How One Could Theoretically Survive on Less than $10 per Day

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"How the fuck do I even open this thing?"

“How the fuck do I even open this thing?”

Note: The author of this post definitely does not advocate that others eat the same food groups she does. She grew up in an Italian family, eating some sort of pasta six out of seven nights per week, and she has never broken the carb addiction. See your elementary school cafeteria for recommendations on healthy eating habits.

The most obvious and basic tip I can give anyone for eating cheaply at Columbia is simply not sticking with the meal plan. Sorry, freshmen.

Unless you steal at least a gallon of juice, enough plasticware for you and your friends for a few weeks, some walnuts and cranberries to munch on, and a few slices of pizza, you’re getting ripped off by dining for around $14 a meal. Assuming you’re normal and like to have at least two full meals per day, that’s $28, or almost 3 times what you could be spending.

I knew I needed to be off of the meal plan for good. I ran the numbers by my parents—”Mom, $2,210 is a lot of money. $2,050 is a lot of money. Even $1,298 is a lot of money for the crap they give us. I can eat on $10 per day, I promise. I’ll be at school for about 110 days, so there’s no reason why I can’t save half of the money that you’d be spending on the largest meal plan.” Mom acquiesced. I have a sibling in college too, and medical bills are outrageous. $10 really isn’t unreasonable, and if I were more committed, I could go even lower.

The first bump in the road was that I don’t cook, or rather, that I hate cooking and lack the time and patience for it (I would make a terrible housewife, which I’m not too sad about). However, if you enjoy watching things boil and nearly slicing your finger with the carrots, you will be healthier and able to eat even more cheaply than I can. Lucky for me, Columbia is in a big fucking city with lots of talented chefs and bakers and sandwich artists.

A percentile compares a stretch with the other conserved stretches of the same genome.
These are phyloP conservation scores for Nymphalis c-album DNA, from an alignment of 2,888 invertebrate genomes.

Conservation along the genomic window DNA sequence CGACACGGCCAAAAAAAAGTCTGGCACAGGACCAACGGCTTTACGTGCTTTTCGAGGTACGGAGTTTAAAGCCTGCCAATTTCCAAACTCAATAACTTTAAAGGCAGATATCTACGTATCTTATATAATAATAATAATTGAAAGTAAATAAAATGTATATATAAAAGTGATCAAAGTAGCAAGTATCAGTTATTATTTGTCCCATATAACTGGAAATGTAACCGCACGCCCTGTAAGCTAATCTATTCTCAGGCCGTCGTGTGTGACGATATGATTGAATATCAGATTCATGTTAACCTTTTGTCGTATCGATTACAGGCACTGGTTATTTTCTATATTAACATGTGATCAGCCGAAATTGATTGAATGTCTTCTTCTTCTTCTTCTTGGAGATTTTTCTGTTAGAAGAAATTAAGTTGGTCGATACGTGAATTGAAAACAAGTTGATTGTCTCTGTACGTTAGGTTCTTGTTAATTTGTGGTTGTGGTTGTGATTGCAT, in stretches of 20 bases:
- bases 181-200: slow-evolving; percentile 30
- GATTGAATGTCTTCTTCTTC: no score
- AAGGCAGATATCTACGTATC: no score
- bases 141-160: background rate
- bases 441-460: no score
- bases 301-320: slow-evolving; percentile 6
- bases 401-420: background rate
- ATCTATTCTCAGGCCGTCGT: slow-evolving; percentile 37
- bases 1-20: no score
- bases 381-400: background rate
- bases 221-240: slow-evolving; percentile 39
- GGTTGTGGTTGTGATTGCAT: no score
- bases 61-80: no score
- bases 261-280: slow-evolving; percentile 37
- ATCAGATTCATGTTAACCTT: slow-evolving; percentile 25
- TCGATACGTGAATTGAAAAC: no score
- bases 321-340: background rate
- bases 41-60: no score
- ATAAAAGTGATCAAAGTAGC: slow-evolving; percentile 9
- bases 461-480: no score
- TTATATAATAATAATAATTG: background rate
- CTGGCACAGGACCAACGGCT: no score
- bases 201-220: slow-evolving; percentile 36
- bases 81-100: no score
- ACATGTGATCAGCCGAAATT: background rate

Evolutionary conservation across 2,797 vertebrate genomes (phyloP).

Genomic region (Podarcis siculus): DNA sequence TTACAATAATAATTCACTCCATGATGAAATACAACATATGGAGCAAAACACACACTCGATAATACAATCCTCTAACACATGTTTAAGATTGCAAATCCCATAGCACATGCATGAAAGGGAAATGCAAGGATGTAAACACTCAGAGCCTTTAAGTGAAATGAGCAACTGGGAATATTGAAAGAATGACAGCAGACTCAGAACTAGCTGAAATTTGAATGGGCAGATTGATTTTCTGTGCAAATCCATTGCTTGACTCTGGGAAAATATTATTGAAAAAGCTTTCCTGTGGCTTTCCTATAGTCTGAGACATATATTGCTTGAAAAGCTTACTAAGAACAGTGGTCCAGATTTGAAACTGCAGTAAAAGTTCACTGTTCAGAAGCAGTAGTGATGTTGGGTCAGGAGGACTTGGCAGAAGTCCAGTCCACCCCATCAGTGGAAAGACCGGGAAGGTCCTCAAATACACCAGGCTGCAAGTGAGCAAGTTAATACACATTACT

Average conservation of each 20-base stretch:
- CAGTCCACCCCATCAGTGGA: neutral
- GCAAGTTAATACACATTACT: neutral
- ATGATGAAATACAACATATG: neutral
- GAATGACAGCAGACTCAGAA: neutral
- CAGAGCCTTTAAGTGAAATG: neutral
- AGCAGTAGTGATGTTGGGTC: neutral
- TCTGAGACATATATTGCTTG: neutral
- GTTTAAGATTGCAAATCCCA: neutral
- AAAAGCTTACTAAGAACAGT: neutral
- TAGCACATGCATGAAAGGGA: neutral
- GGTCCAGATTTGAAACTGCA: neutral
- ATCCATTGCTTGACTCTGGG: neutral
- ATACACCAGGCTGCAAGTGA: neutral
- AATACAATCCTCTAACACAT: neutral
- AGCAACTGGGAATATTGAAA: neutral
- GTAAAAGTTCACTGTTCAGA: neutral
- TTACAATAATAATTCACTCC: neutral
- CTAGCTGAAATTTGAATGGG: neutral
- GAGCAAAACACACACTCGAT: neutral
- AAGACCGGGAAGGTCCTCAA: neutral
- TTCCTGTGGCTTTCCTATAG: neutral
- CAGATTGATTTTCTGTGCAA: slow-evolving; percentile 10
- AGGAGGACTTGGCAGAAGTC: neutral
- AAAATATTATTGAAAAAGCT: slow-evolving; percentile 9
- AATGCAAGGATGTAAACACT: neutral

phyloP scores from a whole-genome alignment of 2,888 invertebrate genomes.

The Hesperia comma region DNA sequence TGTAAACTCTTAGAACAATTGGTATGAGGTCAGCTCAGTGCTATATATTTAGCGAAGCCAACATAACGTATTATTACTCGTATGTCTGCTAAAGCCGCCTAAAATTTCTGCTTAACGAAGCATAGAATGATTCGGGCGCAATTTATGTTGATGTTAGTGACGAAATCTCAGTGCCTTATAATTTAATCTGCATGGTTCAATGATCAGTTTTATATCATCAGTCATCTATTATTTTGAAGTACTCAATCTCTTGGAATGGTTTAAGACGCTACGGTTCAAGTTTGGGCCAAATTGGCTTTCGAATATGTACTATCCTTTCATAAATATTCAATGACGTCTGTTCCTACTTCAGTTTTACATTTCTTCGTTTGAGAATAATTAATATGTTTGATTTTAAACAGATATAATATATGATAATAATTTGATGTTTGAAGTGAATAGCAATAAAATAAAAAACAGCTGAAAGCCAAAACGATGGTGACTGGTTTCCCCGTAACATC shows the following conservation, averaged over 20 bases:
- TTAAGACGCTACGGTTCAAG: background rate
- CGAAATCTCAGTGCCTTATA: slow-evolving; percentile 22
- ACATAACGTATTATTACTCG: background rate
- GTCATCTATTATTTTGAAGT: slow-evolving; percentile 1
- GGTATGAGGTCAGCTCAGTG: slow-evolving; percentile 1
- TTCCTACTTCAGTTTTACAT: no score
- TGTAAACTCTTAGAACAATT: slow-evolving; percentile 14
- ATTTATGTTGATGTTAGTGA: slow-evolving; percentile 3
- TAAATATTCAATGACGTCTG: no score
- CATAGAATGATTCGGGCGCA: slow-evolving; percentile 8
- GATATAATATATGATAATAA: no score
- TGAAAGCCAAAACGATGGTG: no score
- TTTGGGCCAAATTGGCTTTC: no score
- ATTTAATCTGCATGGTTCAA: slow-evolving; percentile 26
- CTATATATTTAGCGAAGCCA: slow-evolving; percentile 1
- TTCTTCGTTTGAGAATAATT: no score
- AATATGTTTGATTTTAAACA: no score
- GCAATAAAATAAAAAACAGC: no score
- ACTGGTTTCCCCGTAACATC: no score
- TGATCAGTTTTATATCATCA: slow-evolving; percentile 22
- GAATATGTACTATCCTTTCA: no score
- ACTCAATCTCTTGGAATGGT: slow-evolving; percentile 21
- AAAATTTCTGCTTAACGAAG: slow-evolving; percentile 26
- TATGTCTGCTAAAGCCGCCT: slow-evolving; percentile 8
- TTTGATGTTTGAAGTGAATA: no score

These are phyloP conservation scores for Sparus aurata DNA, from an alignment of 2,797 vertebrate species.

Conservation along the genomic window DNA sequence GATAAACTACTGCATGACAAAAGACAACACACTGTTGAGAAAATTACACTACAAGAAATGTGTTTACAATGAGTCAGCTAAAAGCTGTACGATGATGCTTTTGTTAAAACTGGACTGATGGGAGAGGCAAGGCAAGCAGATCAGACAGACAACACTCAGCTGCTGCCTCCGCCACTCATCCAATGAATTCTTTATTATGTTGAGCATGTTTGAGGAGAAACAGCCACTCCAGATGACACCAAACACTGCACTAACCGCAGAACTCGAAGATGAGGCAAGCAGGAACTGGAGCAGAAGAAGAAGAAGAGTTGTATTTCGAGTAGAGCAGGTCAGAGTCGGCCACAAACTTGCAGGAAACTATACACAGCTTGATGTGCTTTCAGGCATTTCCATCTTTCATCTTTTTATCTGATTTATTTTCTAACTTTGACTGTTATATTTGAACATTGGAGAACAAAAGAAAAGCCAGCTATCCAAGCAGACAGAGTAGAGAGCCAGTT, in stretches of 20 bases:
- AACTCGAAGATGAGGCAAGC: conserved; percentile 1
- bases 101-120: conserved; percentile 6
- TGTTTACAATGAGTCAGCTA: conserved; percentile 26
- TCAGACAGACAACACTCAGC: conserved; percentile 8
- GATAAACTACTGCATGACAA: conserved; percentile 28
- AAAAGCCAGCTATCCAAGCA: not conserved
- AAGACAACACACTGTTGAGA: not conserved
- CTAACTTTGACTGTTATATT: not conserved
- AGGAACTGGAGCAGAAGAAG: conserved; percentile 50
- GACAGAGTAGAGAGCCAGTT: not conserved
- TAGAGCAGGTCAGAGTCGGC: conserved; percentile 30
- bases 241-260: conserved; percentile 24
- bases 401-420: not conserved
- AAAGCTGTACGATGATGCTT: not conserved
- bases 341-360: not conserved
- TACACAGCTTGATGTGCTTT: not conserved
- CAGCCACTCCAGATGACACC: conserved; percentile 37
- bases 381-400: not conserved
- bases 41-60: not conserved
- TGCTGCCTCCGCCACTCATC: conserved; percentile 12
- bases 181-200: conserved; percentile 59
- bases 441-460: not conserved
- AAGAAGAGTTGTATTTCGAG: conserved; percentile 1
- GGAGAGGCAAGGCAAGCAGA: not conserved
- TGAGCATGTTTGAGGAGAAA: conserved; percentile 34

Step 1: Breakfast. Some people say this is the most important meal of the day. I skip to Step 2 when I disagree. Do I want something cheap? Yes, so I go to a coffee cart—specifically, the nicest guy ever on 114th and Broadway. His rather large bagels are $0.75, and a small coffee is $1.00. Do I really need more food than that when I’m going to be eating again in a few hours? I tell myself no and contentedly eat my bagel. Now I have $8.25 for the rest of your day.

Step 2: Lunch/Dinner. These are grouped together because it’s pretty damn hard to find two separate meals in New York City for only $8. I self-describe as a rather sedentary, scrawny individual, and can eat half of a HamDel sandwich for lunch and half for dinner while sticking to my budget; Milano sandwiches are a no-no. Alternatively, I buy a huge yogurt container from Westside for around $5 and have money left over to buy a healthy snack. Nussbaum and UNI have salads I customize for under $6 if I’m careful with the amount of toppings. Milano has pre-made pastas, and a 1/2 lb. or 3/4 lb. will keep me hip with the kids and under budget. Halal carts are also really cheap for a lot of food. I check Bwog and fliers around campus for free food as well. This whole plan works because I buy one main meal per day that will keep me full, and eat the leftovers and anything I find in my fridge or around campus when I get hungry (see: Snacks).

Step 3: Snacks. Let’s be fucking realistic. You can’t survive on one full meal per day, and neither can I. Some good, cheap snacks are Ramen noodles (3 for $2 at Westside), fruit (get it from the fruit stands—a banana is $0.25 on 111th and Amsterdam), yogurt (buy in bulk), and leftover $0.75 bagels from the morning. If I didn’t love carbs so much I would buy some healthy nuts and vegetables in bulk. I always stay away from MoWil (unless it’s for $5 chicken fried rice. See: Lunch/Dinner) and go to Trader Joe’s if I can, but getting there and back is half of a day’s worth of food! Gulati once mentioned something about cost analysis, I think.

Step 4: Being sociable. Let’s have another heart to heart. I know that the consumption of food does not exist in a vacuum. Sometimes I’m going to eat out with my friends or go get coffee for a meeting. This is okay if I plan accordingly. I don’t spend the full $10 most days, but rather $8 or $9, so I can “splurge” on $14 entrées. I make sure I get big entrées too, so I can take the leftovers home and eat them the next day. When I go to Starbucks or Joe’s, I choose espresso or a plain cup of coffee or tea. That’s healthier than a gingerbread latte, too. If I have to choose a location for a coffee meeting, I choose Butler Cafe because I always feel less pressured to buy their shitty coffee. But, the best part about eating with your friends? Friends with meal plans. All three Columbia dining halls have coffee cups with securable lids—I use these to carry out every sort of food imaginable without it all spilling in my bag. If you have tupperware, well, you fancy huh that will get the job done.